oldwoodchuckb - Posted - 01/07/2010:  20:12:40


A couple notes:

Driftwood is credited with the "chorus"
We fired our guns.... etc
But it apparently was taken, nearly word for word, from a Scots ballad about one of their many battles with the English.
Whether that version (which I read here on BHO a couple years ago) had the secondary chorus:
_____"Well they run through the briars and they run through the brambles"
Or whether Driftwood added that, I don't know.

Horton's recording was as obscure as Driftwood's until the record company heard about the Cecil B DeMille movie "The Buccaneer" a reworking of one of his earlier big hits. They quickly withdrew the record and timed its release to coincide with the movie. Major Hit! The movie was a stinker but ther was Charleton Heston playing "old Hickory - a part he was really born to play, and Yul Brennor as LaFitte. Besides, every DeMille movie made money. I know the theater where I saw it with my father and brother was absolutely packed. I thought it was boring, my father thought the original was better and my brother liked the cleavage.

On the battle itself.
There was a lot of doubt that the British would have actually lived up to the treaty had Cockran's campaign been successful. There were in fact no orders sent for him to "cease fire" and the British were still thinking very much about cutting the USA off at the Mississippi. They really signed hoping to gain some time to get the full power of the Royal Navy together against the "upstarts" - just as they had made a Treaty with Napoleon in 1800.

With the army holding New Orleans , and the British Navy capable of bottling up the entire Atlantic coast they would have been in an excellent position to "anaconda" the US into submission just as The Union did to the south in the Civil War.

Between taking an entirely un-British defeat at New Orleans and the eventual re-commencement of the Napoleanic War, the US was able to consolidate its position as the ruler of the Mississippi, and eventually strangle off the British attempts to cut off US westward expansion.






Don Borchelt - Posted - 01/07/2010:  20:12:55


OT Banjo wrote: "I knew it from hearing Boots Randolph playing Battle of New Orleans on the saxophone..."

When I was a kid just starting to play guitar, my parents took me to a concert of Chet Atkins, Boots Randolph, and Floyd Cramer at the Ohio State Fair. What a show!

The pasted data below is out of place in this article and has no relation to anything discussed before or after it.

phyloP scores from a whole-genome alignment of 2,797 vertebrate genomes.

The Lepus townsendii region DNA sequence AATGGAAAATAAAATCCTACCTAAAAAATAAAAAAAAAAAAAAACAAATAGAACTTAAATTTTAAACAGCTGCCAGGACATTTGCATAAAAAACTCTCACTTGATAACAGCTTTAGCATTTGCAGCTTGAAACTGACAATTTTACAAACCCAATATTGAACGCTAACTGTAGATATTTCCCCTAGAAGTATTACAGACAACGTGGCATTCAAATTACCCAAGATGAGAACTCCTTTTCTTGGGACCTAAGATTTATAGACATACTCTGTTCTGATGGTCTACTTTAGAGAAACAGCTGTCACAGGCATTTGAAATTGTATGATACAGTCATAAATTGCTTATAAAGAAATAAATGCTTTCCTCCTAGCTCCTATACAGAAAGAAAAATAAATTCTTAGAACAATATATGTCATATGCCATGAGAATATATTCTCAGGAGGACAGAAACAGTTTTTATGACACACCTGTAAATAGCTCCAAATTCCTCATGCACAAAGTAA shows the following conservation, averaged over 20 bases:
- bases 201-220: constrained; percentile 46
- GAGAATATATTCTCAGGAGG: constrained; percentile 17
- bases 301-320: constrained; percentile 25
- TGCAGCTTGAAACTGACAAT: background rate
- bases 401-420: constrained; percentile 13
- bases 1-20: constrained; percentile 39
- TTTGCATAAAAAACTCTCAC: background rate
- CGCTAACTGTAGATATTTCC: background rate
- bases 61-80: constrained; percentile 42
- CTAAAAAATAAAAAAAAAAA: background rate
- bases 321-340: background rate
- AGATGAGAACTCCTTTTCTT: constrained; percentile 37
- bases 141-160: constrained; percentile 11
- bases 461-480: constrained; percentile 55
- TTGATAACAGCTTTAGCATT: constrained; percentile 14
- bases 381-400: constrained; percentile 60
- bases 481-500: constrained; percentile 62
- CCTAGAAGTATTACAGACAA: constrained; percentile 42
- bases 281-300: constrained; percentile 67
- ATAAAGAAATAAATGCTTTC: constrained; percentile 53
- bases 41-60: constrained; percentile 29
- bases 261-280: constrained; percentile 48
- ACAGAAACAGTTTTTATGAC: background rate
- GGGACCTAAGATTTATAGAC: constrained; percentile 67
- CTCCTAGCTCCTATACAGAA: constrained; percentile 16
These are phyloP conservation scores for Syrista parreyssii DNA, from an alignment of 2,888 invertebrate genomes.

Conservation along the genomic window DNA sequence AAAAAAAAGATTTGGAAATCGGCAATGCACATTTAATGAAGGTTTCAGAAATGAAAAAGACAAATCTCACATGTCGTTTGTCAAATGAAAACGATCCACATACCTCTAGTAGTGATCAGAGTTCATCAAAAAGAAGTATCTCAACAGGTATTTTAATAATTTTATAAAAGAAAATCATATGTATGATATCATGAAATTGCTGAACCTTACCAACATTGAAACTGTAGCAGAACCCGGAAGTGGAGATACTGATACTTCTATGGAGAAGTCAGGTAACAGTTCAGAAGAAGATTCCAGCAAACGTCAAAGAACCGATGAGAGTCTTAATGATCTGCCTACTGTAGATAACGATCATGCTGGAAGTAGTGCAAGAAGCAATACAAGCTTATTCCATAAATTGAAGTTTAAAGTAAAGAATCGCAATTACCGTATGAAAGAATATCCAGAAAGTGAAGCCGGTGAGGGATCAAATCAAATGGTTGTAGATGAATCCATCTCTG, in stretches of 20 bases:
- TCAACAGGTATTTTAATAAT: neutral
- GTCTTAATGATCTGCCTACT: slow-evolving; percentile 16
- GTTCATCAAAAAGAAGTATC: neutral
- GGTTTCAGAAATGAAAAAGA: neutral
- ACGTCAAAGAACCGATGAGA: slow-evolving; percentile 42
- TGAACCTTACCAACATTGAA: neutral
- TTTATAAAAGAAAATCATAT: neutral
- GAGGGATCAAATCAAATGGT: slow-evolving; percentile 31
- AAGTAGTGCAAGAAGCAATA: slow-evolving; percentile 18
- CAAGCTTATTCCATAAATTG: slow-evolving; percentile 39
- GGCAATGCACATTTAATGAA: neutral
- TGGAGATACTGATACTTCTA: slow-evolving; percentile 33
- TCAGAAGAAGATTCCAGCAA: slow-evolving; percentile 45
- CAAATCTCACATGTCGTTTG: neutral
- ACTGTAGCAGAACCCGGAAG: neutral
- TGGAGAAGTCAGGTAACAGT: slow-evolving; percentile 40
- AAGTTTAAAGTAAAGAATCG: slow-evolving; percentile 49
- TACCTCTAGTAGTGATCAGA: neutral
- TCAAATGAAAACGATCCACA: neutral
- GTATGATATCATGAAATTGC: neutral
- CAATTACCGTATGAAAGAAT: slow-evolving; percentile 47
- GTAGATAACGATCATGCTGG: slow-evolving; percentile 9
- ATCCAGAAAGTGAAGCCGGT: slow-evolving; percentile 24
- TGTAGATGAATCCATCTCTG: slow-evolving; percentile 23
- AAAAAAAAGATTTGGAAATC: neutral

Woodchuck wrote: "There was a lot of doubt that the British would have actually lived up to the treaty had Cockran's campaign been successful. "

Jackson commented on that issue himself, as he was leaving the Presidency. He reportedly said "If General Pakenham and his ten thousand matchless veterans could have annihilated my little army... he would have captured New Orleans and sentried all the contiguous territory, though technically the war was over... Great Britain would have immediately abrogated the Treaty of Ghent and would have ignored Jefferson’s transaction with Napoleon."

I have no doubt Jackson was right. I also wonder whether the British defeat at New Orleans had any influence over Napoleon's final decision to return from Elba. Napoleon left his island exile on February 26, 1815, about eight weeks after the battle, so he almost certainly knew of the outcome well before he left. Perhaps it helped him find the courage to "pull the trigger" and take the last, greatest gamble of his life. The Battle of Waterloo, Napoleon's final defeat, came in June of 1815.

Check out my webpage.


Edited by - Don Borchelt on 01/10/2010 04:59:05

oldwoodchuckb - Posted - 01/07/2010:  21:07:55


I suspect that the men who took Napoleon from his exile were aware of the defeat and might well have seen it as teh beginning of a long fight with the former colonies - one that might have given Napoleon long enough to consolidate his position in France.

I tend to think the defeat at New Orleans was definitely the end of British intentions on the Mississippi river. It is very expensive to transport whole armies across the ocean and with no deep water port on the continent, the war was simply costing too much.

bluebanjo - Posted - 01/08/2010:  04:35:05


Great tune and good choice. I have always like this one and have played it for some time now.